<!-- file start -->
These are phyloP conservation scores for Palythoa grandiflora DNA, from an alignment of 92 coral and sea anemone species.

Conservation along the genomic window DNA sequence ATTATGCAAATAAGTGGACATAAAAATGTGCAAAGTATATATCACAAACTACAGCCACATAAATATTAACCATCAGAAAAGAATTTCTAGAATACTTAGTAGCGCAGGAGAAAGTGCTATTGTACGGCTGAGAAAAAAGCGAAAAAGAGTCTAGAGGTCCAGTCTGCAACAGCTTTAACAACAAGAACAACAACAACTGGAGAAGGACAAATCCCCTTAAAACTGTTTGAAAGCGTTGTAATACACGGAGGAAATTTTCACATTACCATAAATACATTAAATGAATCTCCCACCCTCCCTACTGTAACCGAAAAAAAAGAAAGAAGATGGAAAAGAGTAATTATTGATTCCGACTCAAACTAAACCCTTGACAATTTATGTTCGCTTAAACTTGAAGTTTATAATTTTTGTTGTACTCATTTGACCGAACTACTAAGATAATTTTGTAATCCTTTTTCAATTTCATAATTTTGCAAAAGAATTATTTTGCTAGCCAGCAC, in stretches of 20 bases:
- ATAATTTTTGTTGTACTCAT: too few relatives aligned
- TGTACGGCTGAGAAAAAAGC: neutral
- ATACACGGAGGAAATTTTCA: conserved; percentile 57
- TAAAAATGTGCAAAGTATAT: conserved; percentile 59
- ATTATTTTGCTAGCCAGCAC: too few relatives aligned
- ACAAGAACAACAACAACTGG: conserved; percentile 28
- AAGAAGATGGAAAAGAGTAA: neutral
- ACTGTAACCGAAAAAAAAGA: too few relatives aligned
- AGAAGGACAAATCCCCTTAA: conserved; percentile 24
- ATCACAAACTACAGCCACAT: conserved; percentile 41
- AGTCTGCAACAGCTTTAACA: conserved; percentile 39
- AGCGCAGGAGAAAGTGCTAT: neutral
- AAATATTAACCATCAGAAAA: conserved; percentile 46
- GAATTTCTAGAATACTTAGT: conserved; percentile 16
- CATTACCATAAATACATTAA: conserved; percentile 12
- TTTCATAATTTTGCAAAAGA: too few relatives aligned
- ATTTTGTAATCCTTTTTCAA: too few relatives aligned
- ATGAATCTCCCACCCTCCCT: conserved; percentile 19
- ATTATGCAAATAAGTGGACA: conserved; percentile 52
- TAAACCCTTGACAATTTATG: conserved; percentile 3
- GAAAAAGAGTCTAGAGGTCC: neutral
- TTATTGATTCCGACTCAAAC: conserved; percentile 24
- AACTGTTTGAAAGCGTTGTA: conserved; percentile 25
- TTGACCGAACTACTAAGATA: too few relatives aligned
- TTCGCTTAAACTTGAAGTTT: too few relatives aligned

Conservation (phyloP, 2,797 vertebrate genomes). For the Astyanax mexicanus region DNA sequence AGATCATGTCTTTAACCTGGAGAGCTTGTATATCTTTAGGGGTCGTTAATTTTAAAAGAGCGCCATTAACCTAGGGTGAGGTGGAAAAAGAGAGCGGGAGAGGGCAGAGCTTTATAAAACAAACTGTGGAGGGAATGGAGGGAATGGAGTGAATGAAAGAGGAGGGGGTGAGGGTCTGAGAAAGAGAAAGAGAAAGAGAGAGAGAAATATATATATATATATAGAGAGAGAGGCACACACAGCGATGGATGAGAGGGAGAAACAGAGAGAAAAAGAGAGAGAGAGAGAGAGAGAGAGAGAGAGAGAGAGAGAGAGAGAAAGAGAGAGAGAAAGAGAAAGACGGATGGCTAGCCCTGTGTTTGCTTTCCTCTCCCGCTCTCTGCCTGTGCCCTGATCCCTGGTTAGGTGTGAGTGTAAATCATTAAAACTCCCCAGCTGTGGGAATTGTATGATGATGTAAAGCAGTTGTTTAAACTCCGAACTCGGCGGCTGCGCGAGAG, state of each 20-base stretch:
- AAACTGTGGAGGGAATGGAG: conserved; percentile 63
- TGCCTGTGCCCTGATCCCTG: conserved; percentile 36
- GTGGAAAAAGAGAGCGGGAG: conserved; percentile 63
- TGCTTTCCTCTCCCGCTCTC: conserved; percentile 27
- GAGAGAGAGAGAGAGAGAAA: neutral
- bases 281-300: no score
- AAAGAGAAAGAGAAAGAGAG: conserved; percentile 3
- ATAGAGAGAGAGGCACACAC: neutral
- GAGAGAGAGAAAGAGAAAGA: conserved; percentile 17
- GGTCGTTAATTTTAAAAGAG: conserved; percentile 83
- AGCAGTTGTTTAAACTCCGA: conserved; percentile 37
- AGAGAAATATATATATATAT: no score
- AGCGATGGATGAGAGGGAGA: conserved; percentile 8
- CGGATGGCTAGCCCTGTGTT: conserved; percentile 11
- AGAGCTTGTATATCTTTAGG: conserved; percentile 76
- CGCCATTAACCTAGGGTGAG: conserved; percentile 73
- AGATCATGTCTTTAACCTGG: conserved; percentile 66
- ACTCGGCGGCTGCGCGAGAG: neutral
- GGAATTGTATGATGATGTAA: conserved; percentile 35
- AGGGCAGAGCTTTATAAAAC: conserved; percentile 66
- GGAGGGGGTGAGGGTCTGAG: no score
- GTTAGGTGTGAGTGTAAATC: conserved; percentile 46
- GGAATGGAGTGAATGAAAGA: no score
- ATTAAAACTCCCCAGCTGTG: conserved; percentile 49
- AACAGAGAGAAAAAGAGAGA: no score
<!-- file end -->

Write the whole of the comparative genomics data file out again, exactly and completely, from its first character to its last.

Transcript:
These are phyloP conservation scores for Palythoa grandiflora DNA, from an alignment of 92 coral and sea anemone species.

Conservation along the genomic window DNA sequence ATTATGCAAATAAGTGGACATAAAAATGTGCAAAGTATATATCACAAACTACAGCCACATAAATATTAACCATCAGAAAAGAATTTCTAGAATACTTAGTAGCGCAGGAGAAAGTGCTATTGTACGGCTGAGAAAAAAGCGAAAAAGAGTCTAGAGGTCCAGTCTGCAACAGCTTTAACAACAAGAACAACAACAACTGGAGAAGGACAAATCCCCTTAAAACTGTTTGAAAGCGTTGTAATACACGGAGGAAATTTTCACATTACCATAAATACATTAAATGAATCTCCCACCCTCCCTACTGTAACCGAAAAAAAAGAAAGAAGATGGAAAAGAGTAATTATTGATTCCGACTCAAACTAAACCCTTGACAATTTATGTTCGCTTAAACTTGAAGTTTATAATTTTTGTTGTACTCATTTGACCGAACTACTAAGATAATTTTGTAATCCTTTTTCAATTTCATAATTTTGCAAAAGAATTATTTTGCTAGCCAGCAC, in stretches of 20 bases:
- ATAATTTTTGTTGTACTCAT: too few relatives aligned
- TGTACGGCTGAGAAAAAAGC: neutral
- ATACACGGAGGAAATTTTCA: conserved; percentile 57
- TAAAAATGTGCAAAGTATAT: conserved; percentile 59
- ATTATTTTGCTAGCCAGCAC: too few relatives aligned
- ACAAGAACAACAACAACTGG: conserved; percentile 28
- AAGAAGATGGAAAAGAGTAA: neutral
- ACTGTAACCGAAAAAAAAGA: too few relatives aligned
- AGAAGGACAAATCCCCTTAA: conserved; percentile 24
- ATCACAAACTACAGCCACAT: conserved; percentile 41
- AGTCTGCAACAGCTTTAACA: conserved; percentile 39
- AGCGCAGGAGAAAGTGCTAT: neutral
- AAATATTAACCATCAGAAAA: conserved; percentile 46
- GAATTTCTAGAATACTTAGT: conserved; percentile 16
- CATTACCATAAATACATTAA: conserved; percentile 12
- TTTCATAATTTTGCAAAAGA: too few relatives aligned
- ATTTTGTAATCCTTTTTCAA: too few relatives aligned
- ATGAATCTCCCACCCTCCCT: conserved; percentile 19
- ATTATGCAAATAAGTGGACA: conserved; percentile 52
- TAAACCCTTGACAATTTATG: conserved; percentile 3
- GAAAAAGAGTCTAGAGGTCC: neutral
- TTATTGATTCCGACTCAAAC: conserved; percentile 24
- AACTGTTTGAAAGCGTTGTA: conserved; percentile 25
- TTGACCGAACTACTAAGATA: too few relatives aligned
- TTCGCTTAAACTTGAAGTTT: too few relatives aligned

Conservation (phyloP, 2,797 vertebrate genomes). For the Astyanax mexicanus region DNA sequence AGATCATGTCTTTAACCTGGAGAGCTTGTATATCTTTAGGGGTCGTTAATTTTAAAAGAGCGCCATTAACCTAGGGTGAGGTGGAAAAAGAGAGCGGGAGAGGGCAGAGCTTTATAAAACAAACTGTGGAGGGAATGGAGGGAATGGAGTGAATGAAAGAGGAGGGGGTGAGGGTCTGAGAAAGAGAAAGAGAAAGAGAGAGAGAAATATATATATATATATAGAGAGAGAGGCACACACAGCGATGGATGAGAGGGAGAAACAGAGAGAAAAAGAGAGAGAGAGAGAGAGAGAGAGAGAGAGAGAGAGAGAGAGAGAAAGAGAGAGAGAAAGAGAAAGACGGATGGCTAGCCCTGTGTTTGCTTTCCTCTCCCGCTCTCTGCCTGTGCCCTGATCCCTGGTTAGGTGTGAGTGTAAATCATTAAAACTCCCCAGCTGTGGGAATTGTATGATGATGTAAAGCAGTTGTTTAAACTCCGAACTCGGCGGCTGCGCGAGAG, state of each 20-base stretch:
- AAACTGTGGAGGGAATGGAG: conserved; percentile 63
- TGCCTGTGCCCTGATCCCTG: conserved; percentile 36
- GTGGAAAAAGAGAGCGGGAG: conserved; percentile 63
- TGCTTTCCTCTCCCGCTCTC: conserved; percentile 27
- GAGAGAGAGAGAGAGAGAAA: neutral
- bases 281-300: no score
- AAAGAGAAAGAGAAAGAGAG: conserved; percentile 3
- ATAGAGAGAGAGGCACACAC: neutral
- GAGAGAGAGAAAGAGAAAGA: conserved; percentile 17
- GGTCGTTAATTTTAAAAGAG: conserved; percentile 83
- AGCAGTTGTTTAAACTCCGA: conserved; percentile 37
- AGAGAAATATATATATATAT: no score
- AGCGATGGATGAGAGGGAGA: conserved; percentile 8
- CGGATGGCTAGCCCTGTGTT: conserved; percentile 11
- AGAGCTTGTATATCTTTAGG: conserved; percentile 76
- CGCCATTAACCTAGGGTGAG: conserved; percentile 73
- AGATCATGTCTTTAACCTGG: conserved; percentile 66
- ACTCGGCGGCTGCGCGAGAG: neutral
- GGAATTGTATGATGATGTAA: conserved; percentile 35
- AGGGCAGAGCTTTATAAAAC: conserved; percentile 66
- GGAGGGGGTGAGGGTCTGAG: no score
- GTTAGGTGTGAGTGTAAATC: conserved; percentile 46
- GGAATGGAGTGAATGAAAGA: no score
- ATTAAAACTCCCCAGCTGTG: conserved; percentile 49
- AACAGAGAGAAAAAGAGAGA: no score